RESNA to ATPs: Don't blur the lines
ARLINGTON, Va. – If you’re an assistive technology professional (ATP) who’s not playing by the book, RESNA’s on to you.
The group in September reminded ATPs how to use their designations properly. The reason: The group has been receiving complaints of ATPs misrepresenting themselves—“willfully or not.”
“It’s important for them to accurately identify the role they’re really playing to their clients and to their colleagues,” said Anjali Weber, RESNA’s director of certification.
In “Disclosure Guidelines: Usage of the ATP Designation,” RESNA reviews several standards of practice for ATPs, including standard #17: “Individuals shall be truthful and accurate in public statements concerning their role in the provision of all products and services.”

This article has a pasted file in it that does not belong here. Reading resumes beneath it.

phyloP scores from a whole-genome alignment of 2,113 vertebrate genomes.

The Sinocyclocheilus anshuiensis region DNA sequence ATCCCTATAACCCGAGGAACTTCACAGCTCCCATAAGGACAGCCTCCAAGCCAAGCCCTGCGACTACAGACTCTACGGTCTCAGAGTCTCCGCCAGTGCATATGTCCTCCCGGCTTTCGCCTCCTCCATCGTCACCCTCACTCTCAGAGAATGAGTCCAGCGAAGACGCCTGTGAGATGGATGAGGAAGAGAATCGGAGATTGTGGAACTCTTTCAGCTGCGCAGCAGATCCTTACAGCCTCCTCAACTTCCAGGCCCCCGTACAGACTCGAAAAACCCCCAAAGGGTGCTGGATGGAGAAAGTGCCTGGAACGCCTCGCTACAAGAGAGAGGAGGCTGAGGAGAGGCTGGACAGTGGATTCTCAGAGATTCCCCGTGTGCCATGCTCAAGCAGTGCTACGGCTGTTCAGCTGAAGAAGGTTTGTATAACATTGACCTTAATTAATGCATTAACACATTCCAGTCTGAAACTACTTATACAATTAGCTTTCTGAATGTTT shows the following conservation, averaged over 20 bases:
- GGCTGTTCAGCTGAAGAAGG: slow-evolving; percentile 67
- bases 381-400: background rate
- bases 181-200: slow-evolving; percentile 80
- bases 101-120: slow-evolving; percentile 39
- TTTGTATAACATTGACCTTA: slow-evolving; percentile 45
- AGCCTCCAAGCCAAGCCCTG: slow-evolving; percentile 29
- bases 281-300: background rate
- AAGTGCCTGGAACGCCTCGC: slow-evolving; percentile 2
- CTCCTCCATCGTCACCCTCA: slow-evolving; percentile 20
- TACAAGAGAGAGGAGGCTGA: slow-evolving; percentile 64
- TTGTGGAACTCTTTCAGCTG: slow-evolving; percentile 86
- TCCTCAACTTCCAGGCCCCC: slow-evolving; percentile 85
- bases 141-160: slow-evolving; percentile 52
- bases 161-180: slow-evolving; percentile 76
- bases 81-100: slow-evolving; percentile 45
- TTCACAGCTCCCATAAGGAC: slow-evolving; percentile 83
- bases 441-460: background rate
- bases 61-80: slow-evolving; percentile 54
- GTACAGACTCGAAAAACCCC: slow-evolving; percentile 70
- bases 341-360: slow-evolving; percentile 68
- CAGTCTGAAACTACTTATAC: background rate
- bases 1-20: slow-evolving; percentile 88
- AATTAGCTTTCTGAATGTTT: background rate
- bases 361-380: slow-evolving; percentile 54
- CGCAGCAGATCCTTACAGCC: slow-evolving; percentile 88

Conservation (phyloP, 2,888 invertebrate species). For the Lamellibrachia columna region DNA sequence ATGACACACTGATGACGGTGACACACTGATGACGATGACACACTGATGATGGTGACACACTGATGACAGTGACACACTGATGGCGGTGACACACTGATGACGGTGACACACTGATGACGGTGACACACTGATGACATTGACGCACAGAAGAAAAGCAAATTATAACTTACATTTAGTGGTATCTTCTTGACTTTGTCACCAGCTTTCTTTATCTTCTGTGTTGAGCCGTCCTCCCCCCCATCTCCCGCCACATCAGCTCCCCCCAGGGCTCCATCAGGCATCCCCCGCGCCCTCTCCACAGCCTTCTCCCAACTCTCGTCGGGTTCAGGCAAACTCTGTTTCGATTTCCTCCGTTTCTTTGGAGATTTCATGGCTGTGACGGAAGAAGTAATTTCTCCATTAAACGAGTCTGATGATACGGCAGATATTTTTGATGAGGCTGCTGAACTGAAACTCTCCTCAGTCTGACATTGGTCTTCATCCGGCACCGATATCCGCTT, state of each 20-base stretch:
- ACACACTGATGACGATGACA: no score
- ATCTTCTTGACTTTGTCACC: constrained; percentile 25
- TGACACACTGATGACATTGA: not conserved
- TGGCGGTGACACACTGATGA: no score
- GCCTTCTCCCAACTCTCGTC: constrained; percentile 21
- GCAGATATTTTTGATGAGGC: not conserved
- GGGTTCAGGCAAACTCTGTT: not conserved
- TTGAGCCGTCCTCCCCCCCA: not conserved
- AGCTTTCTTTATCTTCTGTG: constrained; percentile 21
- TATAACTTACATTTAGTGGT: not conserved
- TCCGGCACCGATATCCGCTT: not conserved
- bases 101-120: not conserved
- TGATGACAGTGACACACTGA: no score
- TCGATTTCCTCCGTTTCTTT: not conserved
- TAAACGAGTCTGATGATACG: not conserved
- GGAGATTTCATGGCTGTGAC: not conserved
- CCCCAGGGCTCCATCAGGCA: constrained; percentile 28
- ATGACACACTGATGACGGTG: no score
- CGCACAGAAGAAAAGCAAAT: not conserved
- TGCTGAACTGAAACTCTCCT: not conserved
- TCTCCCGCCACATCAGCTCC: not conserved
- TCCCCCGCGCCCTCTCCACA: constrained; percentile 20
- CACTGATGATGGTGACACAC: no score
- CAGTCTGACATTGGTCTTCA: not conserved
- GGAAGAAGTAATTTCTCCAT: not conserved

Some of the complaints RESNA has received have involved ATPs who are also OTs. If an ATP who’s also an OT works for a supplier, he or she must disclose that his role is to conduct a product evaluation—not a medical evaluation, Weber said.
“In this case, another medical professional needs to be involved to conduct the medical evaluation,” she said. “The lines can get blurry.”
RESNA has also received complaints of ATPs embellishing their titles, Weber said.
“We’ve had OT assistants become ATPs and think that gives them a license to practice as OTs,” she said. “That’s not true.”